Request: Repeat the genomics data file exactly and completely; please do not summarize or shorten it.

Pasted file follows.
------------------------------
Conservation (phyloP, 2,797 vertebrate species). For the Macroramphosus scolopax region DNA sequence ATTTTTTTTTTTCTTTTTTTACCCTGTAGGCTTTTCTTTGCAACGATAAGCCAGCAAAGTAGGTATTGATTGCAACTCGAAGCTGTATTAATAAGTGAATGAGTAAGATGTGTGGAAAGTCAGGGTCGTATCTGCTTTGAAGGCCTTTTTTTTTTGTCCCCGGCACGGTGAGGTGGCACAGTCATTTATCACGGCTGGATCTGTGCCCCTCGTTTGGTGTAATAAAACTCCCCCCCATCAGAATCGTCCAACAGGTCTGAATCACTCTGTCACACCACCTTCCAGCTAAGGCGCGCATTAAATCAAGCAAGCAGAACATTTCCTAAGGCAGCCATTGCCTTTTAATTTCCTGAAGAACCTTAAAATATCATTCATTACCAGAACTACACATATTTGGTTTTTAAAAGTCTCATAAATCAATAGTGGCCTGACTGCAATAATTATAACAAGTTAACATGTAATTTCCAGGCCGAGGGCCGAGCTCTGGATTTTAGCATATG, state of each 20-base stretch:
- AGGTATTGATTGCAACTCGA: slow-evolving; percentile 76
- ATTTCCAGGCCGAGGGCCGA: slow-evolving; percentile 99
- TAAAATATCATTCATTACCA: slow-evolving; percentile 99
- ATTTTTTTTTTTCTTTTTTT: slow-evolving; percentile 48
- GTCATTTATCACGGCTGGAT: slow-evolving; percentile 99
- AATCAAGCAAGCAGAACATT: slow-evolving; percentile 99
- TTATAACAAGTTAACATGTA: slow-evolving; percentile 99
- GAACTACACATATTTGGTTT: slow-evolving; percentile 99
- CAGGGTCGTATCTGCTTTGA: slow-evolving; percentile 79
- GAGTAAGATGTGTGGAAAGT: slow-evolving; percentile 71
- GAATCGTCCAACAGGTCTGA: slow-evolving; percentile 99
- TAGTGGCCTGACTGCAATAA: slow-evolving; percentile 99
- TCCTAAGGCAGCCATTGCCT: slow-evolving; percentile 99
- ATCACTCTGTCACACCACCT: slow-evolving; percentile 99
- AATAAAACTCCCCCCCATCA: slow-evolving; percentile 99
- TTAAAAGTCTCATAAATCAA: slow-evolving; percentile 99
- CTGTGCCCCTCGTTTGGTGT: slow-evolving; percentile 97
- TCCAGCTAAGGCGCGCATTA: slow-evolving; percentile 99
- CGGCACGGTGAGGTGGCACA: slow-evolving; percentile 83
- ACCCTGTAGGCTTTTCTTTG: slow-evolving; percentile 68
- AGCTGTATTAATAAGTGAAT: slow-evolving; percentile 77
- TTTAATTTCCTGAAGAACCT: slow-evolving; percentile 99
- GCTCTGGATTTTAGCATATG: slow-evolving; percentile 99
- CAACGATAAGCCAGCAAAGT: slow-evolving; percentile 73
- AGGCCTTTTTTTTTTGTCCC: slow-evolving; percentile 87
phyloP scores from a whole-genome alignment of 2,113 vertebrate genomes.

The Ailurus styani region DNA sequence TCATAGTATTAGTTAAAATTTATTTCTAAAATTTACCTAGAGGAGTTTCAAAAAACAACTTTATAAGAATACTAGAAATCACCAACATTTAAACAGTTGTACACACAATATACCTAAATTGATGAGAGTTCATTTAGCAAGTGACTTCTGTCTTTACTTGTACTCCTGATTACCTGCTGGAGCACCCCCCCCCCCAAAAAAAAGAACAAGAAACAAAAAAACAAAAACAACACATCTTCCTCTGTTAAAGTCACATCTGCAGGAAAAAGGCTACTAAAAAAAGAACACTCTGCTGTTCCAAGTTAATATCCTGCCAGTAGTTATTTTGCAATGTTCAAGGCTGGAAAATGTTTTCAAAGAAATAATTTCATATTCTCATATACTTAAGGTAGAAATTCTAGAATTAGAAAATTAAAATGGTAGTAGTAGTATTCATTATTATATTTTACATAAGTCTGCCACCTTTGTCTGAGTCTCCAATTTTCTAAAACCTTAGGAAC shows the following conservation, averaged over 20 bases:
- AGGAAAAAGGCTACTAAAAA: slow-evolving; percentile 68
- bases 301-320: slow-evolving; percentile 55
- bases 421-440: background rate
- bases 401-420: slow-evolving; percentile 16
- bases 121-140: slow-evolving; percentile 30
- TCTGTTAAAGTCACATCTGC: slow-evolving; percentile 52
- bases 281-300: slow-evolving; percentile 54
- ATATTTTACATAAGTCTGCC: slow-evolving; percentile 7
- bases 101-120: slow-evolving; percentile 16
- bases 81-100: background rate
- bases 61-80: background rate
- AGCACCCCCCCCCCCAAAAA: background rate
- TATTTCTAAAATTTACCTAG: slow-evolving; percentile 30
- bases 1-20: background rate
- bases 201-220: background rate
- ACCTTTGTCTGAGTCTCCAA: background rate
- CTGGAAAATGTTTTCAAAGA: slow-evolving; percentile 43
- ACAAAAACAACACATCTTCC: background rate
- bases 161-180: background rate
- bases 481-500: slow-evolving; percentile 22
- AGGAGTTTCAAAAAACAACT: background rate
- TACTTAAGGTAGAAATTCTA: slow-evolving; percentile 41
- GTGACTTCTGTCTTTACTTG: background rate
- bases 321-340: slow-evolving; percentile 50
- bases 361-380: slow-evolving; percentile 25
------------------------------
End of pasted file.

Conservation (phyloP, 2,797 vertebrate species). For the Macroramphosus scolopax region DNA sequence ATTTTTTTTTTTCTTTTTTTACCCTGTAGGCTTTTCTTTGCAACGATAAGCCAGCAAAGTAGGTATTGATTGCAACTCGAAGCTGTATTAATAAGTGAATGAGTAAGATGTGTGGAAAGTCAGGGTCGTATCTGCTTTGAAGGCCTTTTTTTTTTGTCCCCGGCACGGTGAGGTGGCACAGTCATTTATCACGGCTGGATCTGTGCCCCTCGTTTGGTGTAATAAAACTCCCCCCCATCAGAATCGTCCAACAGGTCTGAATCACTCTGTCACACCACCTTCCAGCTAAGGCGCGCATTAAATCAAGCAAGCAGAACATTTCCTAAGGCAGCCATTGCCTTTTAATTTCCTGAAGAACCTTAAAATATCATTCATTACCAGAACTACACATATTTGGTTTTTAAAAGTCTCATAAATCAATAGTGGCCTGACTGCAATAATTATAACAAGTTAACATGTAATTTCCAGGCCGAGGGCCGAGCTCTGGATTTTAGCATATG, state of each 20-base stretch:
- AGGTATTGATTGCAACTCGA: slow-evolving; percentile 76
- ATTTCCAGGCCGAGGGCCGA: slow-evolving; percentile 99
- TAAAATATCATTCATTACCA: slow-evolving; percentile 99
- ATTTTTTTTTTTCTTTTTTT: slow-evolving; percentile 48
- GTCATTTATCACGGCTGGAT: slow-evolving; percentile 99
- AATCAAGCAAGCAGAACATT: slow-evolving; percentile 99
- TTATAACAAGTTAACATGTA: slow-evolving; percentile 99
- GAACTACACATATTTGGTTT: slow-evolving; percentile 99
- CAGGGTCGTATCTGCTTTGA: slow-evolving; percentile 79
- GAGTAAGATGTGTGGAAAGT: slow-evolving; percentile 71
- GAATCGTCCAACAGGTCTGA: slow-evolving; percentile 99
- TAGTGGCCTGACTGCAATAA: slow-evolving; percentile 99
- TCCTAAGGCAGCCATTGCCT: slow-evolving; percentile 99
- ATCACTCTGTCACACCACCT: slow-evolving; percentile 99
- AATAAAACTCCCCCCCATCA: slow-evolving; percentile 99
- TTAAAAGTCTCATAAATCAA: slow-evolving; percentile 99
- CTGTGCCCCTCGTTTGGTGT: slow-evolving; percentile 97
- TCCAGCTAAGGCGCGCATTA: slow-evolving; percentile 99
- CGGCACGGTGAGGTGGCACA: slow-evolving; percentile 83
- ACCCTGTAGGCTTTTCTTTG: slow-evolving; percentile 68
- AGCTGTATTAATAAGTGAAT: slow-evolving; percentile 77
- TTTAATTTCCTGAAGAACCT: slow-evolving; percentile 99
- GCTCTGGATTTTAGCATATG: slow-evolving; percentile 99
- CAACGATAAGCCAGCAAAGT: slow-evolving; percentile 73
- AGGCCTTTTTTTTTTGTCCC: slow-evolving; percentile 87
phyloP scores from a whole-genome alignment of 2,113 vertebrate genomes.

The Ailurus styani region DNA sequence TCATAGTATTAGTTAAAATTTATTTCTAAAATTTACCTAGAGGAGTTTCAAAAAACAACTTTATAAGAATACTAGAAATCACCAACATTTAAACAGTTGTACACACAATATACCTAAATTGATGAGAGTTCATTTAGCAAGTGACTTCTGTCTTTACTTGTACTCCTGATTACCTGCTGGAGCACCCCCCCCCCCAAAAAAAAGAACAAGAAACAAAAAAACAAAAACAACACATCTTCCTCTGTTAAAGTCACATCTGCAGGAAAAAGGCTACTAAAAAAAGAACACTCTGCTGTTCCAAGTTAATATCCTGCCAGTAGTTATTTTGCAATGTTCAAGGCTGGAAAATGTTTTCAAAGAAATAATTTCATATTCTCATATACTTAAGGTAGAAATTCTAGAATTAGAAAATTAAAATGGTAGTAGTAGTATTCATTATTATATTTTACATAAGTCTGCCACCTTTGTCTGAGTCTCCAATTTTCTAAAACCTTAGGAAC shows the following conservation, averaged over 20 bases:
- AGGAAAAAGGCTACTAAAAA: slow-evolving; percentile 68
- bases 301-320: slow-evolving; percentile 55
- bases 421-440: background rate
- bases 401-420: slow-evolving; percentile 16
- bases 121-140: slow-evolving; percentile 30
- TCTGTTAAAGTCACATCTGC: slow-evolving; percentile 52
- bases 281-300: slow-evolving; percentile 54
- ATATTTTACATAAGTCTGCC: slow-evolving; percentile 7
- bases 101-120: slow-evolving; percentile 16
- bases 81-100: background rate
- bases 61-80: background rate
- AGCACCCCCCCCCCCAAAAA: background rate
- TATTTCTAAAATTTACCTAG: slow-evolving; percentile 30
- bases 1-20: background rate
- bases 201-220: background rate
- ACCTTTGTCTGAGTCTCCAA: background rate
- CTGGAAAATGTTTTCAAAGA: slow-evolving; percentile 43
- ACAAAAACAACACATCTTCC: background rate
- bases 161-180: background rate
- bases 481-500: slow-evolving; percentile 22
- AGGAGTTTCAAAAAACAACT: background rate
- TACTTAAGGTAGAAATTCTA: slow-evolving; percentile 41
- GTGACTTCTGTCTTTACTTG: background rate
- bases 321-340: slow-evolving; percentile 50
- bases 361-380: slow-evolving; percentile 25